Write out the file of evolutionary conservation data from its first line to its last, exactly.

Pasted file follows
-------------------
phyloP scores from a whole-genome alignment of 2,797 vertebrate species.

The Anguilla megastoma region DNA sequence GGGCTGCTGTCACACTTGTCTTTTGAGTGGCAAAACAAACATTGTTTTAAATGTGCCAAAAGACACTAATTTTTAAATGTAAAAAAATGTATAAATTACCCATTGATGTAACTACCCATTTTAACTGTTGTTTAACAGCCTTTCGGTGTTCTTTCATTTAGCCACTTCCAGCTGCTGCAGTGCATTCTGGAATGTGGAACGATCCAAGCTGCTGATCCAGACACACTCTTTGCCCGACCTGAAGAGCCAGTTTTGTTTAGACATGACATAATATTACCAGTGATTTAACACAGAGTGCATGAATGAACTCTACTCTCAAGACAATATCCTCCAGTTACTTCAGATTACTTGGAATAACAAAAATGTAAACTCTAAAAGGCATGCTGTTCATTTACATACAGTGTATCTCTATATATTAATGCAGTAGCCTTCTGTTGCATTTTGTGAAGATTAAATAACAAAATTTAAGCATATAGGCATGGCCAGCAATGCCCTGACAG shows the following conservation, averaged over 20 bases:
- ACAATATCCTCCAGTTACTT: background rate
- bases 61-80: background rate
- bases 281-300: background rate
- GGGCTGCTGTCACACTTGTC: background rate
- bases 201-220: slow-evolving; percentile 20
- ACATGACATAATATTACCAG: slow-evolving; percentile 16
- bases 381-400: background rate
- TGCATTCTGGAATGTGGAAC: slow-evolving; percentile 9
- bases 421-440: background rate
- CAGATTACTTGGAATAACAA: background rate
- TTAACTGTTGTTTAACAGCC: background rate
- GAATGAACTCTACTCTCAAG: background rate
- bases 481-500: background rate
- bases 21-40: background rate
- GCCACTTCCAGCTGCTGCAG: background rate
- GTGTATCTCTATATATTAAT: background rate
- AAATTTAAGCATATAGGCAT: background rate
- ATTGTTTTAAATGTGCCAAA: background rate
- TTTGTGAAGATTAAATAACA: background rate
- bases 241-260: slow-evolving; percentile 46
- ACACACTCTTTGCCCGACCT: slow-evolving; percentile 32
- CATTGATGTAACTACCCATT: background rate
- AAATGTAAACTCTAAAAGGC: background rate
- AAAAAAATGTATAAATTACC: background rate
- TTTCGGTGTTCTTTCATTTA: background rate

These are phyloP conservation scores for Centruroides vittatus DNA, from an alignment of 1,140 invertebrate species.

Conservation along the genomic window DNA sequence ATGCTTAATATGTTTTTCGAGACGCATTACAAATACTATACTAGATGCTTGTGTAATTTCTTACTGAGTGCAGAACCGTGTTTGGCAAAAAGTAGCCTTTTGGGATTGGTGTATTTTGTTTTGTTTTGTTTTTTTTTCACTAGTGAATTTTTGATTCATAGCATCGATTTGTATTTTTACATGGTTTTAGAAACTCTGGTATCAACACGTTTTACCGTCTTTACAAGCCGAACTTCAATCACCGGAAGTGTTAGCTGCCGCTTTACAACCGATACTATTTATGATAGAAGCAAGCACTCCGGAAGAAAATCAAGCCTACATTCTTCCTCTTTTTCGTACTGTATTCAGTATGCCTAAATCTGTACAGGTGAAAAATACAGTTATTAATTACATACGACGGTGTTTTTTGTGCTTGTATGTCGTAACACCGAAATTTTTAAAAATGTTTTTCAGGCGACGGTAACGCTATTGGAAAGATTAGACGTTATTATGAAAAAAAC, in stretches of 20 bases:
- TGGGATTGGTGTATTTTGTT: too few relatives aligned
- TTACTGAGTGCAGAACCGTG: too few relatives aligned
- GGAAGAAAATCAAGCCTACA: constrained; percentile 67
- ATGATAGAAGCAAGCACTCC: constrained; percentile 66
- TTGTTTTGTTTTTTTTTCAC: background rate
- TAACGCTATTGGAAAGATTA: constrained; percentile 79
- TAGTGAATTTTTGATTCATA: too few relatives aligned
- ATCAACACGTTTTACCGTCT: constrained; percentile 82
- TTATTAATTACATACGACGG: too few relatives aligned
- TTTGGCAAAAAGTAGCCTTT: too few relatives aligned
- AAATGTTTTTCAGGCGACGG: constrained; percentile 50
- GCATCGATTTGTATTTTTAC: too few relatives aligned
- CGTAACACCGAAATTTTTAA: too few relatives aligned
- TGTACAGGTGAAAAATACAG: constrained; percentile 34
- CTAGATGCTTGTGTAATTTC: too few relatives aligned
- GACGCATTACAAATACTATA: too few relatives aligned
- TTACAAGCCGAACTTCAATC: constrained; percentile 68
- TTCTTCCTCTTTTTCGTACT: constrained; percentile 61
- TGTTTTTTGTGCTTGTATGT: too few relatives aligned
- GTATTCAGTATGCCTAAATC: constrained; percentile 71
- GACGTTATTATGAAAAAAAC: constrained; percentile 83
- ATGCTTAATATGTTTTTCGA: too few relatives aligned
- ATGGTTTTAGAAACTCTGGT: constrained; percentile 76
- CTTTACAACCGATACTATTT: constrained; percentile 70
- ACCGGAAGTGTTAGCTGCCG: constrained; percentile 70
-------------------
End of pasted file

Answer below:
phyloP scores from a whole-genome alignment of 2,797 vertebrate species.

The Anguilla megastoma region DNA sequence GGGCTGCTGTCACACTTGTCTTTTGAGTGGCAAAACAAACATTGTTTTAAATGTGCCAAAAGACACTAATTTTTAAATGTAAAAAAATGTATAAATTACCCATTGATGTAACTACCCATTTTAACTGTTGTTTAACAGCCTTTCGGTGTTCTTTCATTTAGCCACTTCCAGCTGCTGCAGTGCATTCTGGAATGTGGAACGATCCAAGCTGCTGATCCAGACACACTCTTTGCCCGACCTGAAGAGCCAGTTTTGTTTAGACATGACATAATATTACCAGTGATTTAACACAGAGTGCATGAATGAACTCTACTCTCAAGACAATATCCTCCAGTTACTTCAGATTACTTGGAATAACAAAAATGTAAACTCTAAAAGGCATGCTGTTCATTTACATACAGTGTATCTCTATATATTAATGCAGTAGCCTTCTGTTGCATTTTGTGAAGATTAAATAACAAAATTTAAGCATATAGGCATGGCCAGCAATGCCCTGACAG shows the following conservation, averaged over 20 bases:
- ACAATATCCTCCAGTTACTT: background rate
- bases 61-80: background rate
- bases 281-300: background rate
- GGGCTGCTGTCACACTTGTC: background rate
- bases 201-220: slow-evolving; percentile 20
- ACATGACATAATATTACCAG: slow-evolving; percentile 16
- bases 381-400: background rate
- TGCATTCTGGAATGTGGAAC: slow-evolving; percentile 9
- bases 421-440: background rate
- CAGATTACTTGGAATAACAA: background rate
- TTAACTGTTGTTTAACAGCC: background rate
- GAATGAACTCTACTCTCAAG: background rate
- bases 481-500: background rate
- bases 21-40: background rate
- GCCACTTCCAGCTGCTGCAG: background rate
- GTGTATCTCTATATATTAAT: background rate
- AAATTTAAGCATATAGGCAT: background rate
- ATTGTTTTAAATGTGCCAAA: background rate
- TTTGTGAAGATTAAATAACA: background rate
- bases 241-260: slow-evolving; percentile 46
- ACACACTCTTTGCCCGACCT: slow-evolving; percentile 32
- CATTGATGTAACTACCCATT: background rate
- AAATGTAAACTCTAAAAGGC: background rate
- AAAAAAATGTATAAATTACC: background rate
- TTTCGGTGTTCTTTCATTTA: background rate

These are phyloP conservation scores for Centruroides vittatus DNA, from an alignment of 1,140 invertebrate species.

Conservation along the genomic window DNA sequence ATGCTTAATATGTTTTTCGAGACGCATTACAAATACTATACTAGATGCTTGTGTAATTTCTTACTGAGTGCAGAACCGTGTTTGGCAAAAAGTAGCCTTTTGGGATTGGTGTATTTTGTTTTGTTTTGTTTTTTTTTCACTAGTGAATTTTTGATTCATAGCATCGATTTGTATTTTTACATGGTTTTAGAAACTCTGGTATCAACACGTTTTACCGTCTTTACAAGCCGAACTTCAATCACCGGAAGTGTTAGCTGCCGCTTTACAACCGATACTATTTATGATAGAAGCAAGCACTCCGGAAGAAAATCAAGCCTACATTCTTCCTCTTTTTCGTACTGTATTCAGTATGCCTAAATCTGTACAGGTGAAAAATACAGTTATTAATTACATACGACGGTGTTTTTTGTGCTTGTATGTCGTAACACCGAAATTTTTAAAAATGTTTTTCAGGCGACGGTAACGCTATTGGAAAGATTAGACGTTATTATGAAAAAAAC, in stretches of 20 bases:
- TGGGATTGGTGTATTTTGTT: too few relatives aligned
- TTACTGAGTGCAGAACCGTG: too few relatives aligned
- GGAAGAAAATCAAGCCTACA: constrained; percentile 67
- ATGATAGAAGCAAGCACTCC: constrained; percentile 66
- TTGTTTTGTTTTTTTTTCAC: background rate
- TAACGCTATTGGAAAGATTA: constrained; percentile 79
- TAGTGAATTTTTGATTCATA: too few relatives aligned
- ATCAACACGTTTTACCGTCT: constrained; percentile 82
- TTATTAATTACATACGACGG: too few relatives aligned
- TTTGGCAAAAAGTAGCCTTT: too few relatives aligned
- AAATGTTTTTCAGGCGACGG: constrained; percentile 50
- GCATCGATTTGTATTTTTAC: too few relatives aligned
- CGTAACACCGAAATTTTTAA: too few relatives aligned
- TGTACAGGTGAAAAATACAG: constrained; percentile 34
- CTAGATGCTTGTGTAATTTC: too few relatives aligned
- GACGCATTACAAATACTATA: too few relatives aligned
- TTACAAGCCGAACTTCAATC: constrained; percentile 68
- TTCTTCCTCTTTTTCGTACT: constrained; percentile 61
- TGTTTTTTGTGCTTGTATGT: too few relatives aligned
- GTATTCAGTATGCCTAAATC: constrained; percentile 71
- GACGTTATTATGAAAAAAAC: constrained; percentile 83
- ATGCTTAATATGTTTTTCGA: too few relatives aligned
- ATGGTTTTAGAAACTCTGGT: constrained; percentile 76
- CTTTACAACCGATACTATTT: constrained; percentile 70
- ACCGGAAGTGTTAGCTGCCG: constrained; percentile 70